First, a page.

Presented by FlightHub
Soon after the Second World War, global travel has been on a steady upward trajectory. In fact, according to the United Nations World Tourism Organization (UNWTO), there were 56 times more international tourists in 2018 than in 1950 — 25 million to 1.4 billion. In other words, travel has grown astronomically.
In an increasingly travel savvy society, travelers want quick and accurate information about their bookings. As a result, millions of customers have turned to online travel agencies and metasearch engines. Still, many travelers retain the traditional approach of buying their flights directly from airlines.
Online Travel Agencies (OTAs)
An online travel agency focuses on three things: customer convenience, products, and services. Some OTAs specialize in niche sectors of travel, ie: adventure tours. However, larger online travel agencies often operate as one-stop shops. They usually offer cruises, vehicle rentals, flights, hotels, and more.
OTAs obtain permission to resell on behalf of suppliers through legal agreements. Knowing the difference between the provider and reseller is important. This is particularly true concerning cancelled flights and delays.
To facilitate the customer experience, a simple rule of thumb is to ask, “Who is my flight, cruise, accommodation or activity with?” The answer to this question is a good starting point.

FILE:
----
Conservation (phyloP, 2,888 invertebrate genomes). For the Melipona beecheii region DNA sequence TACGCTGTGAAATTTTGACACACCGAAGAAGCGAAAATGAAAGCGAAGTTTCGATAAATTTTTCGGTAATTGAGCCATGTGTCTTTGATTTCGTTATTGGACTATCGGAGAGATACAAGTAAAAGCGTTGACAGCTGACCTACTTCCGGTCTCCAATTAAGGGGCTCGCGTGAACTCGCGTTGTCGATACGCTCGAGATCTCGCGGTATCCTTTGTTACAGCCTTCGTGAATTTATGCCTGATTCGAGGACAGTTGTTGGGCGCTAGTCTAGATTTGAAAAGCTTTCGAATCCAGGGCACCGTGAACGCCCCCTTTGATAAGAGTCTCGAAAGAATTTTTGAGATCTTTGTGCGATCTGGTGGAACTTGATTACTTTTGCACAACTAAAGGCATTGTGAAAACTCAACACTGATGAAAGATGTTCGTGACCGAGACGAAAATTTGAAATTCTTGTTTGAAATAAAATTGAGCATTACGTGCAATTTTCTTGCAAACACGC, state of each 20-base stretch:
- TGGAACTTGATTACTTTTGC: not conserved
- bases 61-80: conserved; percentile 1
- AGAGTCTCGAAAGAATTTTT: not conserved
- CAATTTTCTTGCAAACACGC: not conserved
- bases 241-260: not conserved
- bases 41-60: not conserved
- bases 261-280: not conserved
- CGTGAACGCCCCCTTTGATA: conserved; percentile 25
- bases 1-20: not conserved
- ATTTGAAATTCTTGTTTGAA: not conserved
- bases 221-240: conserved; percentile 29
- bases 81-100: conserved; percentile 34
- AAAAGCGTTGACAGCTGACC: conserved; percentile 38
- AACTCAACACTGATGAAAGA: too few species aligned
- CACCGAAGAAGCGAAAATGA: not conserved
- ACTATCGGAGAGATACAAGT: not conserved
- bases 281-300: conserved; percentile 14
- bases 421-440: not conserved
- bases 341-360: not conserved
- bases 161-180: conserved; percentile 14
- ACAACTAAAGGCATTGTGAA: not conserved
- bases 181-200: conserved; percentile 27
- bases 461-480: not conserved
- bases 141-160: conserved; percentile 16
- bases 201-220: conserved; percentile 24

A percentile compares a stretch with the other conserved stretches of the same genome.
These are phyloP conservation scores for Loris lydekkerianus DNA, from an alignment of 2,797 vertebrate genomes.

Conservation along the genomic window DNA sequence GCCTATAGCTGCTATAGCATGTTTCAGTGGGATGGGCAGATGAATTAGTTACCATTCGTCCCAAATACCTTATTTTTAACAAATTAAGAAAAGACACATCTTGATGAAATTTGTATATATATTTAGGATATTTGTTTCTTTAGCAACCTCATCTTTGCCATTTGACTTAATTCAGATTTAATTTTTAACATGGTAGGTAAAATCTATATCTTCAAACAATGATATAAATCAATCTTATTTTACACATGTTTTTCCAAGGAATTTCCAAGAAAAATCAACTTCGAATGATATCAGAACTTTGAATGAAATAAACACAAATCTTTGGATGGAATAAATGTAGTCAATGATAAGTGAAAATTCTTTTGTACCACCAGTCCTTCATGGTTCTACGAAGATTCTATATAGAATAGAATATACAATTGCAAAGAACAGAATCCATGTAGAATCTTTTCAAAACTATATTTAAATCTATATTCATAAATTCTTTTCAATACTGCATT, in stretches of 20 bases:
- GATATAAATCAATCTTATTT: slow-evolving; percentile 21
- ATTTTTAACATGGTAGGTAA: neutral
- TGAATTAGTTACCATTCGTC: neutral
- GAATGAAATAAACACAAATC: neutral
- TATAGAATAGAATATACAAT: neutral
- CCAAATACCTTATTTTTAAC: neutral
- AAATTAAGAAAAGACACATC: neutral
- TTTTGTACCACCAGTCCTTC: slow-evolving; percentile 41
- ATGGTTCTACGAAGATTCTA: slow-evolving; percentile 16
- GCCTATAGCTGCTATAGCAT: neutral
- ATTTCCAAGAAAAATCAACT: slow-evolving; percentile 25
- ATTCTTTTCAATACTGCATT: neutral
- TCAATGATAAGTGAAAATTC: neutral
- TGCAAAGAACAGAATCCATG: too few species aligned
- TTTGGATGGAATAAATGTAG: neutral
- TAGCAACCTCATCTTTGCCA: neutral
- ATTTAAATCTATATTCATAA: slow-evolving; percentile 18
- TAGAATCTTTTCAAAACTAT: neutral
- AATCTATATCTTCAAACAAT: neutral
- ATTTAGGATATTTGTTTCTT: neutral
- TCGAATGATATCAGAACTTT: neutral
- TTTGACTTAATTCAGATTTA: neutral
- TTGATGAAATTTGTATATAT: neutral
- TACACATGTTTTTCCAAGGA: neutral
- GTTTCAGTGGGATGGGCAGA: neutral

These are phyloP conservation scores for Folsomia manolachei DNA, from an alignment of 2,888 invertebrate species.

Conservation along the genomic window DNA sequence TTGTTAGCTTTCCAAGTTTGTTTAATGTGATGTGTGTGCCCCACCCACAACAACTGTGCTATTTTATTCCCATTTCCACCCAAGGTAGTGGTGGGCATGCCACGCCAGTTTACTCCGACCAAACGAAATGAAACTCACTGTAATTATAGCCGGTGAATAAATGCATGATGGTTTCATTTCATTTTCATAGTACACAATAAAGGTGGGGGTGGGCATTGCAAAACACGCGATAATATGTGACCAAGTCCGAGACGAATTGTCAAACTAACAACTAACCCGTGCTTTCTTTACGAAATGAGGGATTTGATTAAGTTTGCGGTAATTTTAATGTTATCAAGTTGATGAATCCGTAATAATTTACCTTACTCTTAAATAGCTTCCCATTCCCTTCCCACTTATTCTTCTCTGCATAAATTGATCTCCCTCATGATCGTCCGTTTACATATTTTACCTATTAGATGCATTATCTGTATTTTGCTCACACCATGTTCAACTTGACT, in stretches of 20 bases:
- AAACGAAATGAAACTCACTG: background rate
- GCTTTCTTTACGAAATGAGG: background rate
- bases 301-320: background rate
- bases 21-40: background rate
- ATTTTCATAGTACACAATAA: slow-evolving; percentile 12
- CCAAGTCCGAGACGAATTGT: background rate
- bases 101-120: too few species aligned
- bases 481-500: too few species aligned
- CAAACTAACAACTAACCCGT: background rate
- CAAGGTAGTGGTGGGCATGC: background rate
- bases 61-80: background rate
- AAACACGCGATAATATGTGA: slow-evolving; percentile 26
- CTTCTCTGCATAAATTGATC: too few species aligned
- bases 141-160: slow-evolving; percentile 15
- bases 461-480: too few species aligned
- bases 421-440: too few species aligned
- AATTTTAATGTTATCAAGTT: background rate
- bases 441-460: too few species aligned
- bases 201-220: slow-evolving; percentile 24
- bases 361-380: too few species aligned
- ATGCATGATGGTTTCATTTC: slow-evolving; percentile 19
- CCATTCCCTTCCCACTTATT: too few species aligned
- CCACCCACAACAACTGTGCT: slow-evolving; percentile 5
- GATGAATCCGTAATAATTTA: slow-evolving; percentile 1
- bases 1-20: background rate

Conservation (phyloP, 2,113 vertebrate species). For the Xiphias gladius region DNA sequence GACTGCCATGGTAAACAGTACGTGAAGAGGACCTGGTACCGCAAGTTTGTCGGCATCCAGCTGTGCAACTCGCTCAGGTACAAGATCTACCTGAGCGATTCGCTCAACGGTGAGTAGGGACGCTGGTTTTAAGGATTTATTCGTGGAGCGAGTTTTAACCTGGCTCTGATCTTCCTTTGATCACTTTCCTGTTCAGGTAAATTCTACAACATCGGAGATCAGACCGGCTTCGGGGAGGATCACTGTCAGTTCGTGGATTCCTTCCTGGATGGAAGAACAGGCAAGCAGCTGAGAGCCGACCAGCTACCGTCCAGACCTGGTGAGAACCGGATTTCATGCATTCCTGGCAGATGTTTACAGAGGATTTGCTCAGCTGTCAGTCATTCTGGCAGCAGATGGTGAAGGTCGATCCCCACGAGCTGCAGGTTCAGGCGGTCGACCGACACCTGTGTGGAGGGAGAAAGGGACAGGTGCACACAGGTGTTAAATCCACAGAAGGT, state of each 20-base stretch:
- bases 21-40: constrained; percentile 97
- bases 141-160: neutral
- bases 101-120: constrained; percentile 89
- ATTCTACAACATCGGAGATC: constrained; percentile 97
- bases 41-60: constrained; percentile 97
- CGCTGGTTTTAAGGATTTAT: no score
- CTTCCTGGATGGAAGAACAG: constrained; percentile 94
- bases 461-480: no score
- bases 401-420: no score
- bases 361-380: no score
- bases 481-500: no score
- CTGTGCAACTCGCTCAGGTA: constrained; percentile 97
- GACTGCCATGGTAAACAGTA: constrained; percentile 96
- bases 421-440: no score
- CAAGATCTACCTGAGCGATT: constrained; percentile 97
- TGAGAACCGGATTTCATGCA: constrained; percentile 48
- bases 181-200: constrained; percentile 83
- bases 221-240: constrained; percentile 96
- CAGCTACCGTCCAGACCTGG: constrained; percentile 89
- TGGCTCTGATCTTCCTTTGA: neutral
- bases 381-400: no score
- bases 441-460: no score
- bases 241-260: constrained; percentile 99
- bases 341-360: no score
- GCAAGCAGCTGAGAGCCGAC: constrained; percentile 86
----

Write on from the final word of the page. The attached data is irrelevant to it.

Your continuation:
Metasearch Engines (Aggregators)
Increased access to the Internet has made metasearch engines a popular research tool for the public. To make booking experiences more convenient, metasearch platforms can display the most recent and relevant rates published by several platforms in seconds.
“Booking travel can often be a time-sensitive task,” states FlightHub and JustFly’s Matthew Keezer. “Being able to compare prices for several companies all at once accelerates the process.” There’s one pivotal difference between online travel agencies and metasearch engines — the former has inventory, the latter does not.
Similarly to OTAs, metasearch platforms generate profit from contracts with airlines. They’re typically compensated for redirected website traffic and sales. It’s also worth noting that some hotel aggregator sites have begun experimenting with direct booking, effectively turning them into OTAs.
Airlines don’t need to be explained, but they can be expanded upon. FlightHub and JustFly have put together a few key points for the average traveler to better understand airlines:
- Airlines can be privately owned or government owned
- In general, there are three types of airlines: major, national, and regional
- Major: Generally popular, large number of routes, more than 1 billion in revenue per year
- National: Bigger regions, some international routes, $100 million – $1 billion in annual revenue
- Regional: Smaller regions, routes not serviced by larger airlines, $20 million – $100 million in revenue yearly
Beyond the different categories, clients can book directly with airlines. Searching for flights one site at a time takes longer. To compensate customers for their loyalty, many airlines let travelers benefit from reward programs.
Booking travel can be daunting. Ultimately, where and how a person plans or books a trip boils down to preference. That said, understanding the best ways to book is essential.
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